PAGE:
Once we start receiving something for free it’s pretty awful to have to start paying for it again. Imagine being told you have to pay full price for every album you listen to on Spotify, even that Kanye West album you hate-listened to.
As consumers we always seem to find a way to get what we want for free. As marketers of our businesses though, we have to pay the price to succeed and it’s becoming increasingly hard to find the free workarounds.
In the traditional sense, social media is marketing. We’ve gone from paying for billboards and tangible ads—to free social media—to being told we have to pay again.
We have to pay primarily because Facebook cut organic reach as a way to make a buck off of businesses using their platform for marketing. Makes sense.
Facebook wants to make money just like the rest of us. The honeymoon’s over: paid social media will be essential in 2016 and we have organic reach to thank.
Organic Reach is defined as the “total number of unique people who were shown your post through unpaid distribution.”
We’ve blogged a few times warning you about the death of organic reach on Facebook, but how does it really affect the distribution of your content in 2016?
“The average organic reach for posts from Facebook pages in March was 2.6 percent of a brand’s audience. This percentage dropped to 2.3 percent for pages with more than 1 million likes.” -1to1Media
We haven’t met a staffing company with 1 million likes on Facebook yet. This means if you’re relying only on organic reach (posting on Facebook without paying to boost), your reach (depending on your # of followers) is very like well below 1%.
What About Twitter?
In 2014, Twitter released a new dashboard for brands to measure insights on how their organic Tweets perform, namely paid Promoted Tweets, which target a specific audience.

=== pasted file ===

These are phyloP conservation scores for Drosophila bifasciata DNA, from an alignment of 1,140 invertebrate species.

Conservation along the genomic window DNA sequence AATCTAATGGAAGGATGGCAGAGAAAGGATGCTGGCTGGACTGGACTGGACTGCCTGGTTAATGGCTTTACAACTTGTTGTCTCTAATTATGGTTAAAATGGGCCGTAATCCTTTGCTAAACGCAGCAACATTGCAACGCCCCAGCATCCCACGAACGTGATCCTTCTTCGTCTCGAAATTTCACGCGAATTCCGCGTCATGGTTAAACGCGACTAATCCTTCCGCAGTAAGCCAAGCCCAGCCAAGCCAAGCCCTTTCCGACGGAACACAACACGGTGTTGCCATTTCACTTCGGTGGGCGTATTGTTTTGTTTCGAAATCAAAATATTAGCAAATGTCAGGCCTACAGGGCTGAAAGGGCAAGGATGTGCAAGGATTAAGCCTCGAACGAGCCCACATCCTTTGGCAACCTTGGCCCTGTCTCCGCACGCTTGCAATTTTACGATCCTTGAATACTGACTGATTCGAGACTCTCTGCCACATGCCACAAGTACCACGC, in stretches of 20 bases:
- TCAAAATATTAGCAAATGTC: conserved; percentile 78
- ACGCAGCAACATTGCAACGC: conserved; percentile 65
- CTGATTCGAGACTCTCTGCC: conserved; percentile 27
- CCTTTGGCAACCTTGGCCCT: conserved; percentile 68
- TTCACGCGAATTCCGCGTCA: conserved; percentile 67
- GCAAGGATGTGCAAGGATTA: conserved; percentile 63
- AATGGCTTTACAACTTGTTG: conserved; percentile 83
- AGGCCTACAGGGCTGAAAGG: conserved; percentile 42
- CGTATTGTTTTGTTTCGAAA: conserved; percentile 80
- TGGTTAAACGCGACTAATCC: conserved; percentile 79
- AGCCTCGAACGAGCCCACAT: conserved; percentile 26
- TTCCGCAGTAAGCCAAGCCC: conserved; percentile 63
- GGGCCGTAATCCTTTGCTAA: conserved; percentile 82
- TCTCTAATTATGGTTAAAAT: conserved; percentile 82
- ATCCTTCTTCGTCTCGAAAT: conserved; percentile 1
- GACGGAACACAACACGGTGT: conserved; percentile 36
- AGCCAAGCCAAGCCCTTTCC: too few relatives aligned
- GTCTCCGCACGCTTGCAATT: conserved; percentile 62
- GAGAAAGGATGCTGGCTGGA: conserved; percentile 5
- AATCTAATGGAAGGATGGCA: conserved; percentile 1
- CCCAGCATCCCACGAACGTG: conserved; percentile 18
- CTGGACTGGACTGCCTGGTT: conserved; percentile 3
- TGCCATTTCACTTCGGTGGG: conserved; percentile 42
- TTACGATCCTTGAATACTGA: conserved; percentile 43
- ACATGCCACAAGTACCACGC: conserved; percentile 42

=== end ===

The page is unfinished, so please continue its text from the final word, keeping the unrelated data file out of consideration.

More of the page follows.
Twitter found brands that tweet two to three times per day can typically reach an audience size that’s equal to 30% of their follower base during a given week. While Twitter is better than Facebook, it’s only a matter of time before Twitter kills organic reach, especially with no growth its first quarter since it went public.
We Can Prove It
Taking into account a known decreased reach, we can look at data from posts to prove that paid social is essential.
Look at these two Facebook posts we created and posted for a client. We see it happen with so many of our social media clients: the clients who have a budget for paid promotion end up with the most engagement and even some leads.
The first example we did not boost. You can see the reach is only 190 users.
It’s OK for a post like this to only have a reach of 190. The objective is retention and overall engagement, not necessarily leads or conversions.
On the post below, we boosted the content and used paid promotion for our client. The post reach was 2,935 people and the had 77 actions vs. 6 actions (or clicks) for the unpaid post.
We used these examples because they were very similar posts — one promoted and one not.
Check in next week for another blog post about paid promotion of content like blog posts on Facebook and how you can increase page clicks and leads.
We can increase your reach and get candidates to your website from Facebook but you have to contact us today!